Students will demonstrate an understanding of 4/4 meter by creating and notating a 4 measure rhythmic pattern. They will be able to write a corresponding math sentence that reflects the measure of music.
This lesson is designed for teaching meter in 4/4 time. Students will use mathematical concepts of partitioning a whole into parts (fractions) and the equivalence of fractions. The material will most likely take 2 lessons, but could be compressed into 1 lesson.
Hula hoops (1 per 4 students, plus 1 extra if the class doesn’t divide equally into 4); Recording of “Nweti” by Amoya, recording of an instrumental song of your choosing that stays in a steady tempo in 4/4 (tempo should be andante-allegretto); hand-held classroom percussion instruments; Laminated cards with a variety of quarter, half, beamed eighth notes and whole notes with their corresponding rests (punch holes and tie yarn, so that students can wear them as a necklace); worksheets (to notate the 4 measure pattern) and pencils.
-Begin with an open-ended question – Can you measure music? What tool do you use to measure it?
-Prior knowledge: Music- review how many beats a quarter, half and whole note receives, and the notation; Math – review 1/8, 1/2, 1/4, 4/4,
1. Play “Nweti” and have students discover the steady beat.
a. Have students in a large circle that will travel. Use a 1 step forward to demonstrate the whole note, have arms show 4 quarter notes by pulsing low to high ending in a v shape.
b. Start by traveling to the whole note, next add quarter note arms (2 movements at once). Change the arms to half notes. Change the feet to half notes, and do arms in quarter notes. Have feet do whole notes, one arm do half notes, and another arm do quarter notes (a challenge!)
2. Hulu Hoops (like musical chairs) – lay them out on the floor. Play 4/4 music. Each student represents a quarter note. When the music stops, 4 quarter notes (students) should be inside the hoop. They should pull it up to show they are a complete measure. (they have grouped 4 beats).
b. Have each student select an instrument. Repeat the above activity. When the music stops, quickly number students into 1,2,3,4. Have them play their instrument in the hoop on their assigned beat.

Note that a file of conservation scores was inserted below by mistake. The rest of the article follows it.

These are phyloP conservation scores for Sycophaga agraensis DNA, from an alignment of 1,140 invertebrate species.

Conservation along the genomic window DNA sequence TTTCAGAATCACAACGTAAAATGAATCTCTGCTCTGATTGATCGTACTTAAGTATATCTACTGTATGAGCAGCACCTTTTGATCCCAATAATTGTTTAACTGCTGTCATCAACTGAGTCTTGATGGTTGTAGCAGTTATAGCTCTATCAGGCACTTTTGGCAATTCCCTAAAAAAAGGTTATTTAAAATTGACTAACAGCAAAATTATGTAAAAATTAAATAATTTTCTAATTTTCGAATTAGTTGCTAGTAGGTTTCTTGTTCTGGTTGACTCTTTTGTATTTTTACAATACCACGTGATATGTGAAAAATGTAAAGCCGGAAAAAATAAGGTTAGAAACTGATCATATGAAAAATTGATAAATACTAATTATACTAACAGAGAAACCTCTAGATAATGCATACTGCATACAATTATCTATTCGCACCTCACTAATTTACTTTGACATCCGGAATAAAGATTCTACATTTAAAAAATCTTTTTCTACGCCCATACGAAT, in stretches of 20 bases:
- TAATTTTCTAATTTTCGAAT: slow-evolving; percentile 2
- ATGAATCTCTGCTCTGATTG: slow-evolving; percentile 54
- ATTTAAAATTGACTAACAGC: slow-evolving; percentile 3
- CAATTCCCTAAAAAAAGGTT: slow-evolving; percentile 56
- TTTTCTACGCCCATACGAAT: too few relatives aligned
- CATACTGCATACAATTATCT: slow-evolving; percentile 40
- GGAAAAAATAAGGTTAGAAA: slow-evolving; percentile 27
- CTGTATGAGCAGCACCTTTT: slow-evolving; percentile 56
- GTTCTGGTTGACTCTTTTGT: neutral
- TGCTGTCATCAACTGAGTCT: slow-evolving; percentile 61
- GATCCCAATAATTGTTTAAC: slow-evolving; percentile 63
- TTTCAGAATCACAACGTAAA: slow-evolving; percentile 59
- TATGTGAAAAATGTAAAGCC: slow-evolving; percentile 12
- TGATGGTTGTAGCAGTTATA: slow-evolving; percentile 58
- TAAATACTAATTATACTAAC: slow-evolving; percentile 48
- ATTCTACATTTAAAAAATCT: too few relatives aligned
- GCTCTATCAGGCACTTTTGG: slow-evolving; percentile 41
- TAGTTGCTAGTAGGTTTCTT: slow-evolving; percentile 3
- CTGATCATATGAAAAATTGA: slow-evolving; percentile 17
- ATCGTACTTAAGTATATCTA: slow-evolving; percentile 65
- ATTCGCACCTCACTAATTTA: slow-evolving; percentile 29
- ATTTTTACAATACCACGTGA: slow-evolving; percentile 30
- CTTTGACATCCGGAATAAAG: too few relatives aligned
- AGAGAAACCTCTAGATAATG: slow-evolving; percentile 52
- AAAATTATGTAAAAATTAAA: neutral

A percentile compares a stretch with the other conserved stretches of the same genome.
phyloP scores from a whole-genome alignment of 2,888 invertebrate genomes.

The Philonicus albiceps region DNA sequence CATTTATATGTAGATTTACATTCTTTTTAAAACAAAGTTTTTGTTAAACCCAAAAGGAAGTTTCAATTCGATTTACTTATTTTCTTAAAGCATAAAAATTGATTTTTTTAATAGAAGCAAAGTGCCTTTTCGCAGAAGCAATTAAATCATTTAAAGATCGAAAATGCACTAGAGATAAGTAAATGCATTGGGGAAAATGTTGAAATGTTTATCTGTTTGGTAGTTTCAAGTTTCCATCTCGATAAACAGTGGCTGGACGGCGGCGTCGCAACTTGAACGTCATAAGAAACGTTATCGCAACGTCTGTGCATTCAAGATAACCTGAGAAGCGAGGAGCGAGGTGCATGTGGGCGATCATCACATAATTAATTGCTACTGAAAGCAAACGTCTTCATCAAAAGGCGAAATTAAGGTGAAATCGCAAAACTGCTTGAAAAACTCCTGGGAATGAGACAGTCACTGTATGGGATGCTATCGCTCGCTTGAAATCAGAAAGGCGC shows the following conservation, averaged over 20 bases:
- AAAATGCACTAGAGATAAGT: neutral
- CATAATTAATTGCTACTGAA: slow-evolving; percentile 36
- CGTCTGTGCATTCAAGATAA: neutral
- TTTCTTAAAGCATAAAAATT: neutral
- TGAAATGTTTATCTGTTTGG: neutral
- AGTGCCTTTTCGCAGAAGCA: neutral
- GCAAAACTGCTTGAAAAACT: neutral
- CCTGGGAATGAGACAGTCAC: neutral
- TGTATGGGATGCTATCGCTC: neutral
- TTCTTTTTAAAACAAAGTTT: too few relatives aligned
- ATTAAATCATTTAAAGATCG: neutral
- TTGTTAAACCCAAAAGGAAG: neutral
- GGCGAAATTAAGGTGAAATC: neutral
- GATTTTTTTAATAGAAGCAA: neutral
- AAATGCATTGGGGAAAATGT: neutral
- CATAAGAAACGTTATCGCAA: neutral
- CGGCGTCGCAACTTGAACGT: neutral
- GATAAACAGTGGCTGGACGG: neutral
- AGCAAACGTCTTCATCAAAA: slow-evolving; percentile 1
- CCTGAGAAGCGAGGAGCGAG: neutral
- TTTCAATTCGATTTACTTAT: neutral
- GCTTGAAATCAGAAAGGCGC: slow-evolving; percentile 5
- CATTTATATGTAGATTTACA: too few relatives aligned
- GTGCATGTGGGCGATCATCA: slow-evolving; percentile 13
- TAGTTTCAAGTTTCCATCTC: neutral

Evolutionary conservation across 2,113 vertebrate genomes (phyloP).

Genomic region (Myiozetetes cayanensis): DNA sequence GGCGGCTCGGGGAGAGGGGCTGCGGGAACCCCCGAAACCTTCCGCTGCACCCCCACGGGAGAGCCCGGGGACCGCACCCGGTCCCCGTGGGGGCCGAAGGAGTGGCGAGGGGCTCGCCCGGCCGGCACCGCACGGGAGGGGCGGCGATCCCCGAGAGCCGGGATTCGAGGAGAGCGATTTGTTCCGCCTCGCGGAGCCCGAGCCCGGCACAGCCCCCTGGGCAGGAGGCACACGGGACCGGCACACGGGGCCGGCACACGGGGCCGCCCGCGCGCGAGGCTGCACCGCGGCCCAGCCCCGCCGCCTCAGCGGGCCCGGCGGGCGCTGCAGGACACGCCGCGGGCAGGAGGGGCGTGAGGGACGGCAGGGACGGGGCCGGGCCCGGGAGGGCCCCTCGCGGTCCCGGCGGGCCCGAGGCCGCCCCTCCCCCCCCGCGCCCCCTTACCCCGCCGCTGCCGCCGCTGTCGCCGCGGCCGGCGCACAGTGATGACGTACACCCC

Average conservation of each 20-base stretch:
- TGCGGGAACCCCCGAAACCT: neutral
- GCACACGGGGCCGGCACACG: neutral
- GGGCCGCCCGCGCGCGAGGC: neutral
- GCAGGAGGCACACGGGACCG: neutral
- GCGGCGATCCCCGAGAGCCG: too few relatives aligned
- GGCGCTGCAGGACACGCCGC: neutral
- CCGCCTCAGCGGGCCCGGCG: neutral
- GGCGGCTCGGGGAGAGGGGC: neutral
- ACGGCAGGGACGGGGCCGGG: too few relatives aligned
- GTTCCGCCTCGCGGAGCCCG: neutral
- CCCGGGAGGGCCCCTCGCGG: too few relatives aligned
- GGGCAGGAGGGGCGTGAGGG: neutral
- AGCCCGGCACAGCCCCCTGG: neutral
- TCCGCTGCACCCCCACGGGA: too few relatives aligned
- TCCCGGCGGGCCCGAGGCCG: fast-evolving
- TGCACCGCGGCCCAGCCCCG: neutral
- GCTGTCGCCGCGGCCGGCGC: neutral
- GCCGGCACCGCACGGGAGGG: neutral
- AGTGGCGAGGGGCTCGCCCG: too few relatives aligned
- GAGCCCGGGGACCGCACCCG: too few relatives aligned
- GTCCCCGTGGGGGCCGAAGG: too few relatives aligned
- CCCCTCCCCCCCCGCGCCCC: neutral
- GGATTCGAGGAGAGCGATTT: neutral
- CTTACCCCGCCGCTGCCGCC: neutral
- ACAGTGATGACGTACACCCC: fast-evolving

c. Put signs with note values around the students’ necks. Repeat the same activity, but now they can mix up the rhythmic values (ex. 3 students could be a half note, and 2 quarter notes). Use the same count off for instruments to play. If a student has a half or whole note, they have to account for all of the numbers (ex. if the half note student is 1, then they have to sustain their sound through counts 1 and 2, and the second person would play on 3, 3rd person on 4.)
3. Teacher leads the class in notating a 4 measure rhythm. Start by writing a measure with too many many beats, and then one with not enough beats. Next, create 4 measure by drawing a line and dividing it into 4 parts (use the vocab “bar line” and “measure”). In a whole class discussion format, teacher fills in note values to create an equal 4 beats in each measure (use rests, too). Have students suggest what should come next etc. It is best to end on a longer note value or a rest. Under each measure show a mathematical expression. You can either write 1/2 + 1/4 +1/4 or you could have shaded circles that shade the part of the whole that each note represents (probably a better idea, depending on their level of understanding). Remember to discuss why a 4/4 meter feels like it does – because the beats are grouped in 4, and beat 1 is the strongest beat.
4. Students do the activity on their own with a partner. They select 1 instrument to play their pattern (ex. triangle). Each pair should have the same instrument. After checking their written work for correct beats, each partner group practices along with recorded music.Remind them to play beat 1 just a little bit louder than the other beats. Next, each partner group plays alone for the class (repeat 4 measures, so it is 8). If that works well, try combining 2 partners to form a quartet. Play at the same time (ex. 2 triangles playing with 2 wood blocks). Students can observe which combinations of sounds that they like. Connect the whole class and play all rhythms one after another along with a given song.
For AIG students, extend with single eighth notes and dotted note values, for struggling students – partner with a stronger math student. To incorporate technology – use Phil Tulga’s Playing Fraction Pies song.
The 4 measure notated rhythm will serve as the assessment, as well as performing the rhythm along with a recorded song in 4/4.
Follow Up and Extension Ideas
3/4 meter – have students discover how a quarter note is now 1/3 of the whole measure.